Better Than Graphene?
Graphene has been labeled the “material of the future” in the electronics and high-tech industries. Graphene is a good conductor with fast charge transfer times, which makes it ideal for some electronic, photovoltaic, and memory applications. However, with a zero band gap, this material is not well-suited for fabricating transistors or other devices for applications that require fast switching capabilities.
Graphene’s supremacy may be in jeopardy. A group of international researchers, led by Feng Wang from Berkeley Lab’s Material Sciences Division, has reported the development of a group of 2D semiconductors (known as MX2) with an extremely fast charge transfer time of under 50 femtoseconds. This is indeed fast—one femtosecond is one millionth of one billionth of a second, or 10-15 second.
"We've demonstrated, for the first time, efficient charge transfer in MX2 heterostructures through combined photoluminescence mapping and transient absorption measurements. Having quantitatively determined charge transfer time to be less than 50 femtoseconds, our study suggests that MX2 heterostructures, with their remarkable electrical and optical properties and the rapid development of large-area synthesis, hold great promise for future photonic and optoelectronic applications." said Wang.
MoS2/WS2 heterostructure with an MoS2 monolayer on top of an MS2 monolayer. Electrons and holes created by light are shown to separate into different layers. (Credit: Feng Wang group)
MX2 semiconductors are manufactured by placing a single layer of transition metal atoms, such as molybdenum (Mo) or tungsten (W), between two layers of chalcogen atoms, such as sulfur(S). These 2D semiconductors exhibit the same hexagonal structure as graphene and possess extremely fast electrical conductance.
“Combining different MX2 layers together allows one to control their physical properties," said Wang. "For example, the combination of MoS2 and WS2 forms a type-II semiconductor that enables fast charge separation. The separation of photo-excited electrons and holes are essential for driving an electrical current in a photodetector or solar cell."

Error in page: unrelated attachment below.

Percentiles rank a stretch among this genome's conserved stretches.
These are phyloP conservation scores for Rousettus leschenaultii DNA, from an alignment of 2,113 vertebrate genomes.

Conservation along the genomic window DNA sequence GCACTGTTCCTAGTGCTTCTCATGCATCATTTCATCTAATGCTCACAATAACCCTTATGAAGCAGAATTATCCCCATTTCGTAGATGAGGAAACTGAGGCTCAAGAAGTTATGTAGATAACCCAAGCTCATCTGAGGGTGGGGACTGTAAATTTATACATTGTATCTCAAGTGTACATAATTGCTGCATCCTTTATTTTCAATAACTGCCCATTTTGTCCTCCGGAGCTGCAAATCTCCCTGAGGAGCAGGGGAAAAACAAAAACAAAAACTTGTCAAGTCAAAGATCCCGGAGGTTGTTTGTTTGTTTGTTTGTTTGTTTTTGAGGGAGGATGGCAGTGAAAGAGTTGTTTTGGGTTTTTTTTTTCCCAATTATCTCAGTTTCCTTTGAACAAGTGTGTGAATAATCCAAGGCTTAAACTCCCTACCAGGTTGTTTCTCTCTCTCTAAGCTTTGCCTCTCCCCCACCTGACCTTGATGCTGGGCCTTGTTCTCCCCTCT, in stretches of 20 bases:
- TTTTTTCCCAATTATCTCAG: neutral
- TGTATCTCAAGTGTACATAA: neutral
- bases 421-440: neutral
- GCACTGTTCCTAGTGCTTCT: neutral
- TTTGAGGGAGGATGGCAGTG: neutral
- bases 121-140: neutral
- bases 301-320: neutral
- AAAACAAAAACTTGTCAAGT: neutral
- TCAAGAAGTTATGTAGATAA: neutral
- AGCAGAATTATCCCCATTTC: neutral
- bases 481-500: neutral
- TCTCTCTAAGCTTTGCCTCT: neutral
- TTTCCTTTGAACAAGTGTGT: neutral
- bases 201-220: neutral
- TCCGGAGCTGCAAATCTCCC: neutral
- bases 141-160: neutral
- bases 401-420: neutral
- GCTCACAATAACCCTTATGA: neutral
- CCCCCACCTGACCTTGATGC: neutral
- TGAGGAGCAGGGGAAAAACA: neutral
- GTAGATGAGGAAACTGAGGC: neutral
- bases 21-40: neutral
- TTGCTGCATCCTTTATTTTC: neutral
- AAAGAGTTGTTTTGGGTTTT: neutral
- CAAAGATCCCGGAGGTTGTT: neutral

With ultra-fast charge separation, these semiconductors are perfectly suitable for photovoltaic applications. The research results were published on August 24, 2014 in the online journal Nature Nanotechnology.
The Photon Cannon: Creation of a Photon Stream
For some time now, the technical community has been working to produce photonic circuits. These are circuits based on the flow of photons of light instead of electrons. The main challenge is the creation of a continuous stream of single photons, which would allow control of photon direction. In electronic circuits, electrons (fermions) flow individually; photons (bosons) on the other hand tend to clump in groups when formed. In order to use photons as the basic unit of quantum communication, fabricators need to produce single photons and send them in a particular direction one at a time. This operation has eluded the scientific community.
Researchers at the Niels Bohr Institute at the University of Copenhagen in Denmark report a breakthrough: a stream of single photons was produced by a quantum dot.
"So you need to emit the photons from a fermionic system and we do this by creating an extremely strong interaction between light and matter," explained Peter Lodahl, professor and head of the research group Quantum Photonics.
Single-photon cannon. A quantum dot (yellow symbol) emits one photon (red wave packet) at a time. (Credit: Søren Stobbe)
They developed a single-photon cannon integrated on an optical chip that exists on a very small (ten microns wide and 160 nanometers thick) photonic crystal. Inside the chip there is a light source made of a quantum dot, as illustrated in the figure.
"What we then do is shine laser light on the quantum dot, where there are atoms with electrons in orbit around the nucleus. The laser light excites the electrons, which then jump from one orbit to another and thereby emit one photon at a time. Normally, light is scattered in all directions, but we have designed the photonic chip so that all of the photons are sent through only one channel," explained Søren Stobbe, an associate professor at the Niels Bohr Institute.
Not only were they able to produce the single-photon stream, but they also designed the chip to efficiently control photon direction.
"We can control the photons and send them in the direction we want with a 98.4 percent success rate. This is ultimate control over the interaction between matter and light and has amazing potential. Such a single-photon cannon has long been sought after in the research field and opens up fascinating new opportunities for fundamental experiments and new technologies," Strobbe and Lodahl explained.
An article published by the Physical Review Letters details the research.